For lists of topics discussed in these weekly posts, see the 2018 index. At the bottom of that page, there is an essay which introduces this writing project, entitled “2018: My Year of Writing Maximally.”

2018 Week 13: The Week Ending Saturday, March 31st

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For breakfast: bulletproof tea to start. I wanted to use up some of the Birch Benders gluten-free pancake mix, which we didn’t find nearly as tasty as the Kodiak Cakes mix. But it turns out if you add frozen blueberries to it, they are pretty good! Then top it off with a couple of fried eggs, and that’s a pretty good breakfast. The glycemic index isn’t too bad since the main ingredients are cassava flour, coconut flour, and almond flour. And it’s dairy-free, while the Kodiak mix isn’t.

Afternoon: got a little writing done, including organizing some articles to talk about in the podcast. Busted open the new box of printer paper from Costco and finally I can print, although the printer drum is all screwed up and it really needs a new one (but they are expensive).

I got a check from E*TRADE: the account I had for years to receive a small monthly annuity payment from my mother’s estate, over the course of the last ten years, is now closed and I took out the last of the money. It’s $134.70. That will probably go towards paying off the laptop I’m using for writing.

Recording the Pottscast

Grace and I recorded the podcast. It didn’t go too badly, although I’ve been tired and feeling stressed. I wound up doing most of the talking on this show since I picked out the “lightning round” topics and had a little more time to highlight bits to talk about. Just as I was finishing up, I realized that I had forgotten a big topic that I had wanted to talk about. I wanted to talk about the start of the Iraq war 15 years ago, and quote some of my blog posts from that time.

The kids were not really ready to drive to Mass, despite laying out the schedule very clearly; most of them were in the car but Benjamin was still in the house, two were lacking coats, etc. So we were late to Mass again. At Mass, we sat in the vestibule and several of them were really on their absolute worst behavior. It was appalling. It was so bad that afterwards I was not willing to take them to a restaurant. So we ran an errand, dropping off some food for Grace’s friend. While she was doing that, I sat with the kids in the car and they spent 15 minutes screaming. Their behavior was just horrible on Sunday. I think this may have to do with what they’ve been eating. Not that they never fight or yell in a normal day, but this was off the charts.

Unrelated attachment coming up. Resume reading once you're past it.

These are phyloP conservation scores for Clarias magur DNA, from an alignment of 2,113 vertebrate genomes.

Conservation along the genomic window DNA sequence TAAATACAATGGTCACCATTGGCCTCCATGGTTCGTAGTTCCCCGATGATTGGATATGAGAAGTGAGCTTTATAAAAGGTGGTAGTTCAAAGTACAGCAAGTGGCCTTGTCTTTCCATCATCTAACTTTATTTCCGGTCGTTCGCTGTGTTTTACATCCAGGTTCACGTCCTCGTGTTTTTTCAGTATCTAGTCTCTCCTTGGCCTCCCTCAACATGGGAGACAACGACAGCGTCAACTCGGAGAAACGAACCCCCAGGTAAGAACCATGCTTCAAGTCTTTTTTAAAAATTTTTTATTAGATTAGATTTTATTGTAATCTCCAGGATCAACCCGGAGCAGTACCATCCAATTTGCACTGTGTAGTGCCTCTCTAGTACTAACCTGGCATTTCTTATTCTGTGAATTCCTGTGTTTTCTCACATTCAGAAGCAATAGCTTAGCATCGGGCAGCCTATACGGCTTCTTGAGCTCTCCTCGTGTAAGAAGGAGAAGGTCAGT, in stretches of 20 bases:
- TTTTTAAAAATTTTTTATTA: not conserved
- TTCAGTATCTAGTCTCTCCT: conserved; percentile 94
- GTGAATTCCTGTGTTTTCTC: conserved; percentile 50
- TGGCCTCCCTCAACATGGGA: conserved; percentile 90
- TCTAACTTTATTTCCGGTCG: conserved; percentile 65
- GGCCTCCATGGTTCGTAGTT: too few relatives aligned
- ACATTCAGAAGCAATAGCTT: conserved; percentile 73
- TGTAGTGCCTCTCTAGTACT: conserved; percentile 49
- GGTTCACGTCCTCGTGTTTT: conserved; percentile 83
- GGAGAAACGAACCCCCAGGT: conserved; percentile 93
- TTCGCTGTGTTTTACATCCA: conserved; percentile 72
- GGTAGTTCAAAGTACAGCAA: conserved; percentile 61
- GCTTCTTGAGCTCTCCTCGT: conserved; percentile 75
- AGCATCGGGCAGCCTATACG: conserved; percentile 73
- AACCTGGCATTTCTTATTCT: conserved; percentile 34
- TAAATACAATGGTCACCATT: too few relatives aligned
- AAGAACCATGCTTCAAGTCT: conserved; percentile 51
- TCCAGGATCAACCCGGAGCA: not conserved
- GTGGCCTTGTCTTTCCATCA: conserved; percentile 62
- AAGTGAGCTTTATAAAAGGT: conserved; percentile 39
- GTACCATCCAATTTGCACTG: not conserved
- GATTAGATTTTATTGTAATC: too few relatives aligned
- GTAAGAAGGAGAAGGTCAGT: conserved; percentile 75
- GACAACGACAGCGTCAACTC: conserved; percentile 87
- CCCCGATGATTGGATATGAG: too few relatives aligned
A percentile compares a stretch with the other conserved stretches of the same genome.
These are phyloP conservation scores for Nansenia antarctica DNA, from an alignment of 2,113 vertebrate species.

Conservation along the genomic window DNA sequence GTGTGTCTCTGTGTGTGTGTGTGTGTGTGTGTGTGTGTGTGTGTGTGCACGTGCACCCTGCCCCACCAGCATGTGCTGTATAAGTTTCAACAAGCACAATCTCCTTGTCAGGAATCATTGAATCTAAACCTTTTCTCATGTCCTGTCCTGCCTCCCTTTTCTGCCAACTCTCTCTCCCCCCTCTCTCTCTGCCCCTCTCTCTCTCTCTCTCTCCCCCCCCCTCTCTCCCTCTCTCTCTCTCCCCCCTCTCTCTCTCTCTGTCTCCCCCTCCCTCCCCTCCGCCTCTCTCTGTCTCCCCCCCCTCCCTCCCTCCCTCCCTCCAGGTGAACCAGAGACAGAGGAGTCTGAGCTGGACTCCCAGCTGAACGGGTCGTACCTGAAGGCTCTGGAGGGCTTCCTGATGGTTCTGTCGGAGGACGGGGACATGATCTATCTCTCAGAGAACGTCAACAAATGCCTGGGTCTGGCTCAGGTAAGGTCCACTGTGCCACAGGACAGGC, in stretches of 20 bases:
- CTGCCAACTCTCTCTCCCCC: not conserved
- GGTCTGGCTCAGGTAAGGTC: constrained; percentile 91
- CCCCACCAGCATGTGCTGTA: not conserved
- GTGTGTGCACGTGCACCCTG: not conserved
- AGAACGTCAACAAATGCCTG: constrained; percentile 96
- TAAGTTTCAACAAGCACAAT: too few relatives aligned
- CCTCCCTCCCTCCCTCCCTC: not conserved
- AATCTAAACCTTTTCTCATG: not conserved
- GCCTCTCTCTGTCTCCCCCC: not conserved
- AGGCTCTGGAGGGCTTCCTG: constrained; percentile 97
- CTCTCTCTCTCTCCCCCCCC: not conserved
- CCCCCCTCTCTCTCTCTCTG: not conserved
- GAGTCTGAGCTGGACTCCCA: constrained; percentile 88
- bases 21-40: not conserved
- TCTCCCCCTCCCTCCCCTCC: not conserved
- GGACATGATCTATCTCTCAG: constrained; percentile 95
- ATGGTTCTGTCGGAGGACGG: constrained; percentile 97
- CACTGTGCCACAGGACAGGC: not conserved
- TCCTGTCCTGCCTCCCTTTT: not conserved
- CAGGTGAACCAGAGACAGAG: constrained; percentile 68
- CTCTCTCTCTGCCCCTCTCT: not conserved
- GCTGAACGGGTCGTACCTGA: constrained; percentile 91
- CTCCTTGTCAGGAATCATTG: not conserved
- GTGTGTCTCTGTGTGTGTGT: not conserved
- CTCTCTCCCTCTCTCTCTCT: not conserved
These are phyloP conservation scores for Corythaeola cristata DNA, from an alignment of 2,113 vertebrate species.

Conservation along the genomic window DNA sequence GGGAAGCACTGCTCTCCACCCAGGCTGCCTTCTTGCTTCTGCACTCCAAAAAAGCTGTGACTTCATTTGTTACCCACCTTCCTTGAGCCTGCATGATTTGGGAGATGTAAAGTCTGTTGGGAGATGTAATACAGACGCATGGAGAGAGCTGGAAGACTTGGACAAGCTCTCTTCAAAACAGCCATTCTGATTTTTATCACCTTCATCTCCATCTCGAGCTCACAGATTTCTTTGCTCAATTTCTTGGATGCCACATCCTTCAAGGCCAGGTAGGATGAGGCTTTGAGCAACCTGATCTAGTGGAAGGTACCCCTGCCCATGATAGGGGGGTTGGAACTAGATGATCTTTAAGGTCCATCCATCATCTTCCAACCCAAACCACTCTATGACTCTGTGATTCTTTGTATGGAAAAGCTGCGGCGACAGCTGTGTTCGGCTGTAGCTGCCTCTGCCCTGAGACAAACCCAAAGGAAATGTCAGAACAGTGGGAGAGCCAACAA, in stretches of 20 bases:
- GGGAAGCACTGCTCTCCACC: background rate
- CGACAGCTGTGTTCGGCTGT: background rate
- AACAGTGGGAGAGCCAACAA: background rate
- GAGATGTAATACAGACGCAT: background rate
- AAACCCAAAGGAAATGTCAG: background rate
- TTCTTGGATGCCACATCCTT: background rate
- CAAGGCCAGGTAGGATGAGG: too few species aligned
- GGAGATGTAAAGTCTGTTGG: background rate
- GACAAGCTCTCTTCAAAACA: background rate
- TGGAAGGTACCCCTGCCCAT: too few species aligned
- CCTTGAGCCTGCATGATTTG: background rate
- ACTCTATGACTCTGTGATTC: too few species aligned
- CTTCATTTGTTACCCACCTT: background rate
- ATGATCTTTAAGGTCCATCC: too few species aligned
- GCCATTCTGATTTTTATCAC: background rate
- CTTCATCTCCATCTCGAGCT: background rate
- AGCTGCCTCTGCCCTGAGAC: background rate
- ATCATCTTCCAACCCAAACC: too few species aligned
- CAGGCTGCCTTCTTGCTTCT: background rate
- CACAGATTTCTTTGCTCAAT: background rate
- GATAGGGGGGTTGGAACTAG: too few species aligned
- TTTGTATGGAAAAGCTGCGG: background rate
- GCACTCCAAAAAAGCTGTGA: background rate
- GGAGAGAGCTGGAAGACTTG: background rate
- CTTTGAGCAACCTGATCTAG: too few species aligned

We drove around for a while, while Grace and I engaged in a low-key argument about plans and expenses and the kids. We finally made them wait in the car while we got some takeout food from Haifa Falafel. The food was OK, but only mediocre. They are more of a chicken shawarma sandwich lunch place than a dinner place.

After we got home and ate our takeout, Grace joined me in the basement studio for about 30 minutes and I read some of my blog posts from March 2003. Then she went back up to get the kids on to bed and I started working on producing the show. I used backing music from my old song “Leaving Ann Arbor,” which gave me a chance to listen to the tracks again. I can tell that I was rushed, because there are some parts where I had to reuse clips of ukulele and guitar, and they aren’t quite the best. But that was just the nature of trying to write and record the whole thing in just a few days: you have to lay something down, get it as good as you can in those few hours, and then just move on. But at the risk of bragging, I’m still really impressed with some of the sounds I achieved. The vocal parts, heavily pitch-corrected, sound pretty bad. But the bass, guitar, and ukulele hit some really nice moments, when they blend.

I exported a backing track without vocals, but realized I should have also muted the kazoo at the end. With the kazoo, I had to start the clip I used for the podcast outro after the kazoo ended, which left very little time. It’s something I would have liked to fix, but it was already almost midnight and I had to get the thing uploaded. I finished it all up about a quarter to one. I realized also that I had left off links to the old blog posts. That, at least, I can fix pretty easily. If I get a little quiet time, or can steal it, I will fix the outro music to use a longer clip.


I was pretty exhausted last night and so did not get out the door until about ten minutes to nine. I didn’t make tea for Grace or eat anything. I’m not feeling great today. But I did manage to bring a container of leftover Indian food, which Grace was kind enough to pack up for me last night while I was finishing up the podcast. So I’ve got that going for me. I might take a trip to Meijer at lunch to deposit the check from E*TRADE.